Kaeshammer ready to wow ‘em at Jazz At The Lake

Renowned pianist/singer brings first-class musical talents to Sylvan

Jazz fans won’t want to miss out on this year’s rendition of the popular Jazz At The Lake Festival, running Aug. 18-21 at venues around Sylvan Lake.

Featured artists include the internationally-renowned pianist/singer Michael Kaeshammer, who will be wowing audiences with cuts from his latest CD KAESHAMMER.

“The happy-on-life feeling having only intensified over the previous few years, the material on this album is purely what is on my mind and heart,” he explains of the project which was released this past spring.

“Lyrically this is me at my most vulnerable, musically it’s some of the most fun I’ve had playing the piano and singing.”

Described as a ‘feast for your ears’, the disc deftly blends jazz, soul, pop and R&B influences from the syncopated charms of Kisses in Zanzibar to the sleek, joyful Rendezvous.

His first three recordings, 1996’s Blue Keys, Tell You How I Feel (1998), and No Strings Attached (2000) reflected an increasing maturity and artistic evolution.

After studying classical piano for seven years in his German homeland, a 13-year-old Kaeshammer discovered boogie-woogie and stride piano as played by Albert Ammons, Pete Johnson, Pinetop Smith and Fats Waller.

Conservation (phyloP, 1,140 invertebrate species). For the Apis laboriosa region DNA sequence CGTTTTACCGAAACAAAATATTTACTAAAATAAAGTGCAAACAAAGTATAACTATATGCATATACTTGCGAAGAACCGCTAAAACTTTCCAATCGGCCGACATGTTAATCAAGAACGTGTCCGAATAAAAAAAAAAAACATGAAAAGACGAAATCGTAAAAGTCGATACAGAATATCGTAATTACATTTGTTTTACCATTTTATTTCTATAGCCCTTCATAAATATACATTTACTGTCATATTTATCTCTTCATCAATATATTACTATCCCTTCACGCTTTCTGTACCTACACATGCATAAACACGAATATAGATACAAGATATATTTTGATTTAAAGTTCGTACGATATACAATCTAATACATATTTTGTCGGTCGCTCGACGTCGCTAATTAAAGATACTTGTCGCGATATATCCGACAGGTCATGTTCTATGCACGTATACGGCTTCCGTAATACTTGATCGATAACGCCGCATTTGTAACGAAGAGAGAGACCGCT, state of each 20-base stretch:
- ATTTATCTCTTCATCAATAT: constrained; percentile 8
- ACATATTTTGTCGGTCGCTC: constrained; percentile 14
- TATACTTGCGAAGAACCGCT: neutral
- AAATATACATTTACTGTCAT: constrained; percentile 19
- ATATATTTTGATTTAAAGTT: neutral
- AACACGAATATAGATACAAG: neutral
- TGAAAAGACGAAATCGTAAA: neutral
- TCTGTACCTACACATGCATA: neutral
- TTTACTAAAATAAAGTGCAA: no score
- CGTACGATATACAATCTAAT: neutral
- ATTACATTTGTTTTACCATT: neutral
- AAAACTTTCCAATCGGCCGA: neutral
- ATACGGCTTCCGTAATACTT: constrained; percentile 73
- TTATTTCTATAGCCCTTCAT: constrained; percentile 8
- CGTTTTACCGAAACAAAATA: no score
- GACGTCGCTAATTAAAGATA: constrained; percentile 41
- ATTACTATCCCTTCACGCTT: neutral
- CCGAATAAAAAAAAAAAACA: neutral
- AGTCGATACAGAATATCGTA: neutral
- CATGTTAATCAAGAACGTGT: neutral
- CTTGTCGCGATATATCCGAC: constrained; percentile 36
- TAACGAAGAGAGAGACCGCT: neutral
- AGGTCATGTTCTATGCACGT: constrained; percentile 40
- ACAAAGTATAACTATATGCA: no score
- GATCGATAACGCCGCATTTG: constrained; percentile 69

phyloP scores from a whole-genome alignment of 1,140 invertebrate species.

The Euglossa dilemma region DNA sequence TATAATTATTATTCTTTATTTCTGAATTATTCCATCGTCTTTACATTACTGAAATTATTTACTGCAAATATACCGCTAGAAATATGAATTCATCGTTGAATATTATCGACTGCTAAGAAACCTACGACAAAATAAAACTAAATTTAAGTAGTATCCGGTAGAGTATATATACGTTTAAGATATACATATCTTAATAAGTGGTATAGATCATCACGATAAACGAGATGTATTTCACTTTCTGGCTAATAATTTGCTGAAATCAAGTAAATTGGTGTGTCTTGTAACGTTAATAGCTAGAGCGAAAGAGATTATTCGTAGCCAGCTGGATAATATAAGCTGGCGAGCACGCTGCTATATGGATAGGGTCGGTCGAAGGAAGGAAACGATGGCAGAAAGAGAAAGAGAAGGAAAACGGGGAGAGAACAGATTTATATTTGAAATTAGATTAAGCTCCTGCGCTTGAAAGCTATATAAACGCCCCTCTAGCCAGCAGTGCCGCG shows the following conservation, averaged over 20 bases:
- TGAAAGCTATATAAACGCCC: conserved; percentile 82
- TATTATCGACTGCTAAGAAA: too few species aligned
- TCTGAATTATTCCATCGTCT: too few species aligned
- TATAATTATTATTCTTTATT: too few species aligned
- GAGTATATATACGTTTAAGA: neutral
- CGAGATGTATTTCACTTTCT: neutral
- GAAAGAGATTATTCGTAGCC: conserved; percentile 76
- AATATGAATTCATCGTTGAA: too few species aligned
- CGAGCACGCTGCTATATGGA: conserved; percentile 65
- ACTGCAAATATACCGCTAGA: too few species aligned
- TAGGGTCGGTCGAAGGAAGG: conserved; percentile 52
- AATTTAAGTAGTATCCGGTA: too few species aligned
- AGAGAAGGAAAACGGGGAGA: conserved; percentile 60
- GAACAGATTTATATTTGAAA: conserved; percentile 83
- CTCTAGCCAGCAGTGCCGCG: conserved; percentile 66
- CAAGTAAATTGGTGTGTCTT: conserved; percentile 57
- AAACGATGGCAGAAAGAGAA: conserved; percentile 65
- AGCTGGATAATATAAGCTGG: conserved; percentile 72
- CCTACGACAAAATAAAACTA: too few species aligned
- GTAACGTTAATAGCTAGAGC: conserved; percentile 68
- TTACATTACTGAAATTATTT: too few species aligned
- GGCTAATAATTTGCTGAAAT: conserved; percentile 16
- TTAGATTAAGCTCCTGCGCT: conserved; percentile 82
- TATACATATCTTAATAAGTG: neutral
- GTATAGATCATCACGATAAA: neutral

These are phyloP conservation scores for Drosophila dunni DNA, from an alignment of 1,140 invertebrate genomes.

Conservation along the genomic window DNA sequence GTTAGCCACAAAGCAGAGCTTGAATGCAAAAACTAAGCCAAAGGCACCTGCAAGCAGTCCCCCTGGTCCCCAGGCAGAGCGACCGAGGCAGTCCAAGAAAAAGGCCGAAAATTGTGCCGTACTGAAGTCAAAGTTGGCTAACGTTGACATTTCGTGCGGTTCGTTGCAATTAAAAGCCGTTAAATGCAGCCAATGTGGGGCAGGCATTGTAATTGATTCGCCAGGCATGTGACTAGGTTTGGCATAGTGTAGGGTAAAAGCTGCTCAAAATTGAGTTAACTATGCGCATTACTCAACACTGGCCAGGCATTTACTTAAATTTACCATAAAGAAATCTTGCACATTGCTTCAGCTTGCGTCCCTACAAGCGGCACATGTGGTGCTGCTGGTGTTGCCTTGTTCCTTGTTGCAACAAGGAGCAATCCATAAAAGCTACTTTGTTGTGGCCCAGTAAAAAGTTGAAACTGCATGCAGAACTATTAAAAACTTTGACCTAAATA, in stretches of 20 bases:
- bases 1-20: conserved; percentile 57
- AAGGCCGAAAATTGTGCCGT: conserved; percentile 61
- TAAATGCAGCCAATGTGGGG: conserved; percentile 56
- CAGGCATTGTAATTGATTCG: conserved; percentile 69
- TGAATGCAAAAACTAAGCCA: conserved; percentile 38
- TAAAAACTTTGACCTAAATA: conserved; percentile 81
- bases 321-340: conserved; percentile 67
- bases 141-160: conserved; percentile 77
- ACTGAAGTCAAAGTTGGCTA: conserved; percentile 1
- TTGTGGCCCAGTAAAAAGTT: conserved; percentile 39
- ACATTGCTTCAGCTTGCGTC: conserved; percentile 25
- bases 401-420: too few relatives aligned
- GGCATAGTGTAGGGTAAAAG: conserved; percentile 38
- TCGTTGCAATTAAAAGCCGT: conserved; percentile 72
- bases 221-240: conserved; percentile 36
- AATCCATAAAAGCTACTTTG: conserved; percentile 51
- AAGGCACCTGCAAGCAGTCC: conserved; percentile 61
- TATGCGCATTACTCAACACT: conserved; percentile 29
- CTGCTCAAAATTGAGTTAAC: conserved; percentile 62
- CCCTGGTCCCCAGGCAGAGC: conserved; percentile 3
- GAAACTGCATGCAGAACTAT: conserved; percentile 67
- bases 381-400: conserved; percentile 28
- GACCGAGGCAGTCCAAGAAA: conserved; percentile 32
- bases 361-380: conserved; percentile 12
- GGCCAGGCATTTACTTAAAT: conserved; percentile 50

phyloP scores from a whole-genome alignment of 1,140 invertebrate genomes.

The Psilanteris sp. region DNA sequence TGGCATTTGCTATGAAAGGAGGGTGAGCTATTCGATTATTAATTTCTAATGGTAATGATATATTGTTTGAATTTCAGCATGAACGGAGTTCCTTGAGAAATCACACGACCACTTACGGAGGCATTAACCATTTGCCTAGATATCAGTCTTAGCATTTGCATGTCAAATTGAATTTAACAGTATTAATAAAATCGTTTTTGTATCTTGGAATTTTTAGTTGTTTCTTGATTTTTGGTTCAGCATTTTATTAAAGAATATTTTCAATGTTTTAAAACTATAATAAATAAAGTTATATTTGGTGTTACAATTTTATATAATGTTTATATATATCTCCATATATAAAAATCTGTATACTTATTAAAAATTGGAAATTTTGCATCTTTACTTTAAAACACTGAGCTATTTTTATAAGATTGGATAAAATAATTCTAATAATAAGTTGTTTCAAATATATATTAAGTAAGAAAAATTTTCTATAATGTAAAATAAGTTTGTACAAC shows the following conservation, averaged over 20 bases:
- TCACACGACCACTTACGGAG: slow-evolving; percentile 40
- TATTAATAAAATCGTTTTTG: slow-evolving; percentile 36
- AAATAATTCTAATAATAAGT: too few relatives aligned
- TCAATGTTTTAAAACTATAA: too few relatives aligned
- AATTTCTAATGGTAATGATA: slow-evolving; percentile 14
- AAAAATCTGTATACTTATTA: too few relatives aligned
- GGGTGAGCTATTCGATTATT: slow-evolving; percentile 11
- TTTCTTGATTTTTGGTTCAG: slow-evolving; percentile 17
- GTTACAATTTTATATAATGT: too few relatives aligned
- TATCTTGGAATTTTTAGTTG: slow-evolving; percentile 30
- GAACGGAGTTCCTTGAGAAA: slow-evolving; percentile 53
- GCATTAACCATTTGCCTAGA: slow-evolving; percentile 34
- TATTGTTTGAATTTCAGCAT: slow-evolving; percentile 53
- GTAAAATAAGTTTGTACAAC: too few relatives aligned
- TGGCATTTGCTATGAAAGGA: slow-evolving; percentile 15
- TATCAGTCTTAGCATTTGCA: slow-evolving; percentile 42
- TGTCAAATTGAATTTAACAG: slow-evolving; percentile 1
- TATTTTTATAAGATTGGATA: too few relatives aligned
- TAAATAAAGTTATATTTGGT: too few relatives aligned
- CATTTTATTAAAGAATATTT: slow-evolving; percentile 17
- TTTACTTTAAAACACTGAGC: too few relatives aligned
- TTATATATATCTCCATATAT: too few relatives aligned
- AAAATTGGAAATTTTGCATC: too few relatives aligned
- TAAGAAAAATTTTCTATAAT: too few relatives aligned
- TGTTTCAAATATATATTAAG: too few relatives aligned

His father also loved to play the piano at house parties and ragtime was the genre he was drawn too.

Kaeshammer, 34, still recalls folks gathered around the piano, wine glasses in hand, enjoying the music as much as his dad relished performing. “It had a groove and a rhythm.”

He also remembers checking out a jazz pianist’s concert one night with his dad, but the performer was pretty much wasted and kept playing the same song over and over. Kaeshammer later approached the club’s owner and asked if he could line up a few gigs. As a teen, he was also brimming with confidence so hitting the stage seemed natural. “I was eager. At that age, you also want to show off,” he recalls with a laugh. “Half of the audience was my family anyways.”

In just a few short years, he was playing boogie-woogie piano in clubs, concerts, and festivals all over Germany.